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Morning Reading

Good morning. Among the items I've seen so far -- why the government can't see the future, the problem with low interest rates and money literally falling out of the back of an armored truck...

Chris Dodd's cloudy crystal ball (Forbes)

Sen. Chris Dodd, D-Conn., wants to legislate clairvoyance, requiring financial regulators to see the future perfectly and prevent it before it happens. His financial reform bill, which he released last week, shows that Washington hasn't learned the lesson of the financial meltdown: humility...

The way to protect against an unknowable future is through rules that don't require "unachievable specificity in regulatory fine-tuning," in Greenspan's phrase. That means applying consistent, predictable rules to finance, protecting the economy from financial-industry disaster no matter what happens.

Low interest rates are killing savers (Allan Sloan/Washington Post)

Interest rates are so low, the recent rate uptick on longer-term Treasury securities notwithstanding, that it takes a surprisingly large amount of money to generate even a modest amount of lifetime income.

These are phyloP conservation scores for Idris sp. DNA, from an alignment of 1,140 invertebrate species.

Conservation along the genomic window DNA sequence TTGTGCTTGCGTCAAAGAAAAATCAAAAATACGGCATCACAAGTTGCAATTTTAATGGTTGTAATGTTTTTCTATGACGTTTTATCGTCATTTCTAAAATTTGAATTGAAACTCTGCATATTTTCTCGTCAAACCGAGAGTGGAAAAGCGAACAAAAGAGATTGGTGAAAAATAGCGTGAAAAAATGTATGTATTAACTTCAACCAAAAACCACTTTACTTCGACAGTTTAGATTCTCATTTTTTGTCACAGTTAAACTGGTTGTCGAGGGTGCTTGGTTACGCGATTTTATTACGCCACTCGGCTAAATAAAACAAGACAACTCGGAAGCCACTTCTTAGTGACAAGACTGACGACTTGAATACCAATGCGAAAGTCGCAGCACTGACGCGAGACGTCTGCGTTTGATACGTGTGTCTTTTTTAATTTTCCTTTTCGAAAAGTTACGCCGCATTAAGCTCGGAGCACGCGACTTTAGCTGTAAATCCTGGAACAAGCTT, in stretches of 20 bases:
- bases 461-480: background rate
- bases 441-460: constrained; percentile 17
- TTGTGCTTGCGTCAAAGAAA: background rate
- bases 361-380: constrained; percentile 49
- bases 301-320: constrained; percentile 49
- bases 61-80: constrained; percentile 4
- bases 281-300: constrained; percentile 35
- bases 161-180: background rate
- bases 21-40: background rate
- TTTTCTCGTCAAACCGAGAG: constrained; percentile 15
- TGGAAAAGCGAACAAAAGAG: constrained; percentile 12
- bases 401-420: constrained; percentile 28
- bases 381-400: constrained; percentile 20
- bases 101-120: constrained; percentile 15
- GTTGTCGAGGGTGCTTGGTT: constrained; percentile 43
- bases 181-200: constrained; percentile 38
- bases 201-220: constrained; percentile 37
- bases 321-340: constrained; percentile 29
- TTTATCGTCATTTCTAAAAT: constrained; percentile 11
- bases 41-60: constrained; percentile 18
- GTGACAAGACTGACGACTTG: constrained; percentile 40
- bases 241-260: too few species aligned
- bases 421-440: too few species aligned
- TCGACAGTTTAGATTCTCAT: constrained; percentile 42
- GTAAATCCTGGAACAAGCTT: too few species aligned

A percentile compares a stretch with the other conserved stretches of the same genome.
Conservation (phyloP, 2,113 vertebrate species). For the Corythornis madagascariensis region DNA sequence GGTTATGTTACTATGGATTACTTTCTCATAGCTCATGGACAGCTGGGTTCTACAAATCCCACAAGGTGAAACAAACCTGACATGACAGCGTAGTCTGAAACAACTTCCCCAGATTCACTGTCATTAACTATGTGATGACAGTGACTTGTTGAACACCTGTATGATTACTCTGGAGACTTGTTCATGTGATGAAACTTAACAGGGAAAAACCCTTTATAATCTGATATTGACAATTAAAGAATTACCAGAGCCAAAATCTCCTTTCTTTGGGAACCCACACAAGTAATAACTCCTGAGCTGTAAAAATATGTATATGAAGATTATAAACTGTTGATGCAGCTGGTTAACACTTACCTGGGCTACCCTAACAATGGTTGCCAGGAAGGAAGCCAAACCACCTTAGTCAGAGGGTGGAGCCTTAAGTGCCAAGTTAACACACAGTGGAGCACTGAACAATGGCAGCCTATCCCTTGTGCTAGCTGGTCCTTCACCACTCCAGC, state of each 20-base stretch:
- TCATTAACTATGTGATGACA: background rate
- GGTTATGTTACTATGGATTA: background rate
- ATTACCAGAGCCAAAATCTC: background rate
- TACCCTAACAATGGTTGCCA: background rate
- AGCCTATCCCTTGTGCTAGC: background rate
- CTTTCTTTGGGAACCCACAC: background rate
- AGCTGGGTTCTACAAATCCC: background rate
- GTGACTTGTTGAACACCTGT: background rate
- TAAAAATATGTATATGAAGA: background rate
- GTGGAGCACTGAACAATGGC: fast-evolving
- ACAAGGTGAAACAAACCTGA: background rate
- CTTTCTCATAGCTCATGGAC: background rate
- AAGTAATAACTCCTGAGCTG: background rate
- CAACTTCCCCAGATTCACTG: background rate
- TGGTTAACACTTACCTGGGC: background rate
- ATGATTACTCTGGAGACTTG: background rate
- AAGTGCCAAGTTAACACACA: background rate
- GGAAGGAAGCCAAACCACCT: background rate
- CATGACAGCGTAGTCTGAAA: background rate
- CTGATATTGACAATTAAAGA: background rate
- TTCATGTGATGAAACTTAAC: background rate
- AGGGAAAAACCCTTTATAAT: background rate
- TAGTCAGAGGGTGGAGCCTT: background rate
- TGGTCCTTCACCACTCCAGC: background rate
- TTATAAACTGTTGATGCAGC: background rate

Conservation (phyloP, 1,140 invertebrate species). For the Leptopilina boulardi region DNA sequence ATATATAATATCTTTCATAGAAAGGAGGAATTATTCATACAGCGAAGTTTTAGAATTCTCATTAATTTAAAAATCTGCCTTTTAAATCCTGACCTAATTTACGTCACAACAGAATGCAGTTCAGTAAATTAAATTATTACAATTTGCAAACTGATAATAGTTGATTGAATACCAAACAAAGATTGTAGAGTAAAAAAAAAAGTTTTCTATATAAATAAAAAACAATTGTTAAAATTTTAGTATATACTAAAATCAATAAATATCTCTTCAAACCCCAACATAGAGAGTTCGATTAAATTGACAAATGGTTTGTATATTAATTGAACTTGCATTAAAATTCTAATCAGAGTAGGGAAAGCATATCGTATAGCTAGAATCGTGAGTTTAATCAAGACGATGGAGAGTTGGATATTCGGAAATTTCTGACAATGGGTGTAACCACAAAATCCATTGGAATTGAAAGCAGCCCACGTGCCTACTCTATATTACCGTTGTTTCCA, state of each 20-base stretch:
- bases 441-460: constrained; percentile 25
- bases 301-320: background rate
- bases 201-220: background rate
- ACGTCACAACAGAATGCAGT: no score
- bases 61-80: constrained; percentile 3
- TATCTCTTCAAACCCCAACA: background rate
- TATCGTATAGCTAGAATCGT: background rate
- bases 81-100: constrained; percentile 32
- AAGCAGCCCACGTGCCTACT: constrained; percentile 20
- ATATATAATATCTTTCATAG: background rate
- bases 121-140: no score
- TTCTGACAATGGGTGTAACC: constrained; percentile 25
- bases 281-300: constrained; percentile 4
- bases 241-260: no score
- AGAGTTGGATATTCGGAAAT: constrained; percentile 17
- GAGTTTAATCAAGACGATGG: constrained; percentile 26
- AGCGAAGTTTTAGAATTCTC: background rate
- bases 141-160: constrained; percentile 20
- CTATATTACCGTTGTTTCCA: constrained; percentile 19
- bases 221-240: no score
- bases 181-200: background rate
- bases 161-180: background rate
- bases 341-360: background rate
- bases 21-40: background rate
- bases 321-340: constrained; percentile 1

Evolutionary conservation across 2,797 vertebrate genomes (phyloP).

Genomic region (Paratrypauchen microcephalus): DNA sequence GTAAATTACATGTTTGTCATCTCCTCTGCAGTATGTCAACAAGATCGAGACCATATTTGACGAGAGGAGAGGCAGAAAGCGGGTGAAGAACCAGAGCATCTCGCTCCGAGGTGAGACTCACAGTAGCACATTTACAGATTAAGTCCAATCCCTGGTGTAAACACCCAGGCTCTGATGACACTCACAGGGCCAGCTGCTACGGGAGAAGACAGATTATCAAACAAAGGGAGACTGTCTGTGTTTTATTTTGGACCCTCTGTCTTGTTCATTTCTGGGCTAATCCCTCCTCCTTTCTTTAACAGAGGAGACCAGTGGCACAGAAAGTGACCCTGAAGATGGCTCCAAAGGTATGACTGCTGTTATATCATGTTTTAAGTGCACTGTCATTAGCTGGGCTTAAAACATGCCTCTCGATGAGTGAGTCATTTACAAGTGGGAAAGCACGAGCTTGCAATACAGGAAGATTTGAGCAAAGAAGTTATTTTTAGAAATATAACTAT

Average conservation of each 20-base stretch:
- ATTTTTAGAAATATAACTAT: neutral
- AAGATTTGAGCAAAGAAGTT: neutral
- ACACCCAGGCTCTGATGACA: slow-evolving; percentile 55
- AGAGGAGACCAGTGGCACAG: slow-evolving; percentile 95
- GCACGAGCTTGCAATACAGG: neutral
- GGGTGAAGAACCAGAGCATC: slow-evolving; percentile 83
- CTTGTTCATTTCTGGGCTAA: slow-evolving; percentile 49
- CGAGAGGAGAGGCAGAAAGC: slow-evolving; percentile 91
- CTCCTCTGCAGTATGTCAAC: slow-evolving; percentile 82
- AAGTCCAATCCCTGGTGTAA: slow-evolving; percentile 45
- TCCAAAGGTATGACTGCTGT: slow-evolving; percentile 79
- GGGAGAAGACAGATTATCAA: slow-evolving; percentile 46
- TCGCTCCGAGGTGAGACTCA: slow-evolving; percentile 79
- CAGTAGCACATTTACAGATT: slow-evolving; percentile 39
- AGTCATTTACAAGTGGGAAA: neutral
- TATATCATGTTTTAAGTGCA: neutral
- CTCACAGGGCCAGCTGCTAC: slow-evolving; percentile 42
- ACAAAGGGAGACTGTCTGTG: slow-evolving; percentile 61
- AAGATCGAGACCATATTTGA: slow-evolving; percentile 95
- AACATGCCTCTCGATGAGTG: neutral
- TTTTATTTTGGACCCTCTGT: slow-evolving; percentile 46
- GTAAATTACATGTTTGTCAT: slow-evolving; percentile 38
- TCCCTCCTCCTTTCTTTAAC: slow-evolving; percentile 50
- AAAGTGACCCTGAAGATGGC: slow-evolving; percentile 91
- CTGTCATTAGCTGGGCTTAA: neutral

The ballad of GM (The Baseline Scenario) A take-off from This American Life's episode on the Nummi auto plant in California...

But more valuable than the simple history are some of the basic business lessons to be learned from the story, which were very familiar from my years in the business world: Put quality before volume. Everyone has to care about quality. People need to feel ownership over their work. People want to see other people using their products and services... If people are doing work they are proud of, they will care about it more and will be happier. And, as the head of Toyota recently said before Congress, you shouldn't grow faster than the natural capacity of your organization.

CNN's ratings continue to plummet (New York Times)

$100,000 falls out of armored car; passers-by collect most of it (Columbus Dispatch)

"We're hoping that more people do the right thing," Snider said. There is the possibility that those who don't return the money will be prosecuted. The police department does have video and photographs.

"There's still a lot of money out there," Kelso said. "People need to come in and turn the money in. If they don't and we ID them, they will be facing charges."

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